The aircarft lifted off from Boeing Field (BFI) at 12:32pm local time. ZA005 had no passengers and only 13 Boeing flight pilots and test personnel. After the 2 hour and 19 minute flight, ZA005 landed safetly back at BFI and the crew reported that the, “flight was uneventful.”
Over the durration of the flight, the crew were closely watching the main and APU batteries, which was in the center of the Dreamliner’s current woes. Boeing stated that the results are a part of an overarching investigation and at this time are not able to share any additional issues.
According to the New York Times, Japan Airlines expects the grounding to cost them $7.5million through March and that they plan to seek compinsation from Boeing. Many other airlines have also made similar claims of expecting compisation from Boeing.
Sure, annoyed passengers, lost revenue and additional delays are one thing, but the airline that might be hit the hardest is LOT Polish Airlines where the new 787 Dreamliner means so much for their future. A great article from the Wall Street Journal talks about how the 787 continued issues could spell disaster for LOT.
This story written by…David Parker Brown, Editor & Founder.
David started AirlineReporter.com in the summer of 2008, but has had a passion for aviation since he was a kid. Born and raised in the Seattle area (where he is currently based) has surely had an influence and he couldn’t imagine living anywhere else in the world.
Air India Boeing 787 Dreamliner (VT-ANA) now out of the paint hangar at Paine Field. Photo from MoonM.
The newest livery on a Boeing 787 Dreamliner belongs to Air India and their first Boeing 787 Dreamliner. Found this fine photo (and there are a few others of this 787) on Jon Ostrower’s Flight Blogger website. Heck, this is a good time to take a look at all the current liveries seen on Boeing 787’s to date:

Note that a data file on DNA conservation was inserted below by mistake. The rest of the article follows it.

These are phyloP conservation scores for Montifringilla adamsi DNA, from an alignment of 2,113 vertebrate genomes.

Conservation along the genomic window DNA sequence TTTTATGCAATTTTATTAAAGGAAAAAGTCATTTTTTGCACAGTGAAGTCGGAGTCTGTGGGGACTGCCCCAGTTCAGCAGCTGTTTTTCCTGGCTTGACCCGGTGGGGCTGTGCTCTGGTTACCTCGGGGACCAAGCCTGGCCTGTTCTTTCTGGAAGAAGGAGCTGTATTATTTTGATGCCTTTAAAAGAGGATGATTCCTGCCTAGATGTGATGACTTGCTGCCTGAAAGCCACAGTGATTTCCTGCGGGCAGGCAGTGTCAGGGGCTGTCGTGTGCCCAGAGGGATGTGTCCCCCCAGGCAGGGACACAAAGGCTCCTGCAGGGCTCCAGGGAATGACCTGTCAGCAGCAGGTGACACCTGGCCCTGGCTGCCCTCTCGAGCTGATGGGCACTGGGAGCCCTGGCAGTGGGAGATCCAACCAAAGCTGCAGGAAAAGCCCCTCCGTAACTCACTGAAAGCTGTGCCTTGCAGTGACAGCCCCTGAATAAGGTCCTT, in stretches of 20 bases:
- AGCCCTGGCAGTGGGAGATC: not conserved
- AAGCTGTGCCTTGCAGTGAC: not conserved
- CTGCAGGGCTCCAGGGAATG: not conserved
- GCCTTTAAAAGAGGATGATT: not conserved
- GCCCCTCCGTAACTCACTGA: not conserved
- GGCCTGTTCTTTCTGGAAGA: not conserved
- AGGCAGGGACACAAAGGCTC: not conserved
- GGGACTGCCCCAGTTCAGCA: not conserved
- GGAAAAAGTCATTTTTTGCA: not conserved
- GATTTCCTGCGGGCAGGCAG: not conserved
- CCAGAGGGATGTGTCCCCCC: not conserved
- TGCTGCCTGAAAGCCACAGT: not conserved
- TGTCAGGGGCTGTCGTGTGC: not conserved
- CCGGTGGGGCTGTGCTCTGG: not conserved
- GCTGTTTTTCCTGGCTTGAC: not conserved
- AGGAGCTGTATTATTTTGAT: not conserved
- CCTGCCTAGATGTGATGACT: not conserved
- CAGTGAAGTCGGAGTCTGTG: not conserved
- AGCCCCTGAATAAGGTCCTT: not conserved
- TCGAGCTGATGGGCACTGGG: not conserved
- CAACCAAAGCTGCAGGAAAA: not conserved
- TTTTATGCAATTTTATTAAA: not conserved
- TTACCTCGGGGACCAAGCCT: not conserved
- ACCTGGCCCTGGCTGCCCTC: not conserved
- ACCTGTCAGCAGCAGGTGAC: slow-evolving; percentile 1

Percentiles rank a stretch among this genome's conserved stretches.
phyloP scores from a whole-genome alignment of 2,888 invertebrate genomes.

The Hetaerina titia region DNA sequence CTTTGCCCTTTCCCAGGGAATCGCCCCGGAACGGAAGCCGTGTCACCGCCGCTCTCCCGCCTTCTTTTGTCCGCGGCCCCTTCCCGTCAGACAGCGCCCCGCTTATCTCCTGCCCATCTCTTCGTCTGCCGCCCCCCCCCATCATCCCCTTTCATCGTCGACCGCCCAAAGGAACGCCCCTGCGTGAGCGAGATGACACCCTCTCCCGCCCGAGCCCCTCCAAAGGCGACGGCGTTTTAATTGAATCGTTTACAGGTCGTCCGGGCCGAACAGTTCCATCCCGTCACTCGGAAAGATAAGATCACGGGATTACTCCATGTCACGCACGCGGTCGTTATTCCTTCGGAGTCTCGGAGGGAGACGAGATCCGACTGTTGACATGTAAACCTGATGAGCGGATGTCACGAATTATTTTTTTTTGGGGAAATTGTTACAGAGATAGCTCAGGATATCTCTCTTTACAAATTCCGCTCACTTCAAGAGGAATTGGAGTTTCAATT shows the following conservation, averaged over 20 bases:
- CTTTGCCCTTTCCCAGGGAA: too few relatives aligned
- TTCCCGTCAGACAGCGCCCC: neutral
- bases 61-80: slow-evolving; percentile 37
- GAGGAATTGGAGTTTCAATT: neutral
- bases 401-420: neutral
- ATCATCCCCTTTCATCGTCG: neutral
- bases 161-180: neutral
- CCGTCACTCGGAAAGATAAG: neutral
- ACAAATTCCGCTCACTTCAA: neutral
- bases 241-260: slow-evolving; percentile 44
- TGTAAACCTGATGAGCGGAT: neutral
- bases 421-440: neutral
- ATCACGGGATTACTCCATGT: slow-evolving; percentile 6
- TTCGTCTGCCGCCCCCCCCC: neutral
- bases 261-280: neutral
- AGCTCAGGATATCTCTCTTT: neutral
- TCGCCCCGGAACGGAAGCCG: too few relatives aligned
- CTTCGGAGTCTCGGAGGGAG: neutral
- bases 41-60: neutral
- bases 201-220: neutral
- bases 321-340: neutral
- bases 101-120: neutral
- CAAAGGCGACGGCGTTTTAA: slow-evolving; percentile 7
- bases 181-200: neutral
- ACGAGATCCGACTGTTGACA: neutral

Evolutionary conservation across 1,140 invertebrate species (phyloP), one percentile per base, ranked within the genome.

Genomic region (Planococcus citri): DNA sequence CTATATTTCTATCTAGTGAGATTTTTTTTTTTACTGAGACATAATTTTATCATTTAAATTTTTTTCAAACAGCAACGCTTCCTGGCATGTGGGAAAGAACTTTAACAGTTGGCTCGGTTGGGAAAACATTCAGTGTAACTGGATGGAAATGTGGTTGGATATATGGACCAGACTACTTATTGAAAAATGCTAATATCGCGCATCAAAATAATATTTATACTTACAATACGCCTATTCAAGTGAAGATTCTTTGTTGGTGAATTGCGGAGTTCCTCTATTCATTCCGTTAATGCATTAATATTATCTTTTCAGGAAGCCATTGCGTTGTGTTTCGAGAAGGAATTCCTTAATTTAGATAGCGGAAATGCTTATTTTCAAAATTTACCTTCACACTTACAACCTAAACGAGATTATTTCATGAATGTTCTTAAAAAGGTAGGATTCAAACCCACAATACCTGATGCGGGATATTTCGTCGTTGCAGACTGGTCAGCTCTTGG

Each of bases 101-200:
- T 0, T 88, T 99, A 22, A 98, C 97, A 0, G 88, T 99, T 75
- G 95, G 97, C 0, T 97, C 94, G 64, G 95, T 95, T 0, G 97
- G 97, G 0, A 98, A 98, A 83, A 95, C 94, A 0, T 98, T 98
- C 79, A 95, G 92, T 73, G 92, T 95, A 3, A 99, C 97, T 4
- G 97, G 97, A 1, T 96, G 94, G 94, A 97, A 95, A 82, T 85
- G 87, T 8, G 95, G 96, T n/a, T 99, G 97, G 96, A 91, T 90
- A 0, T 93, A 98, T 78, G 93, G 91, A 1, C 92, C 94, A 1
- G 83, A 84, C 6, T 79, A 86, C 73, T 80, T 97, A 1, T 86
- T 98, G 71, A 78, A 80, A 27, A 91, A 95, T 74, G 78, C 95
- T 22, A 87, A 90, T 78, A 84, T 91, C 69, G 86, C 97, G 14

Royal Air Maroc Boeing 787 Dreamliner being stored next to the Future of Flight.
There are currently two JAL Boeing 787's also parked next to the Future of Flight.
This Boeing 787 has the ANA tail, but the rest is all white. People are guessing ANA might have a special livery planned.
This is ZA002 which has been in the news recently. It was the first in ANA livery, but there are quite a few now lined up at Paine Field.
ZA005 was the first to have GE engines, but the third to sport Boeing's livery-lite. Photo from Liz Matzelle
Ah, good 'ol ZA001 in full Boeing livery -- probably my favorite.
More should be on their way soon. If you cannot wait until then, check out Boeing’s website where you can preview what different liveries will look like on the Boeing 787 Dreamliner. So looking at the liveries in the real and those on Boeing’s website, which one is our favorite? Which one is your least favorite? Mine? Well I have to say that Boeing’s full liver is my favorite and man, it is not easy to pick a least favorite, hmm…
#1 GE estimates the GEnx engines projected to be sold in the next 20 years will emit an about 77 million fewer tons of greenhouse gases than older comparable engines.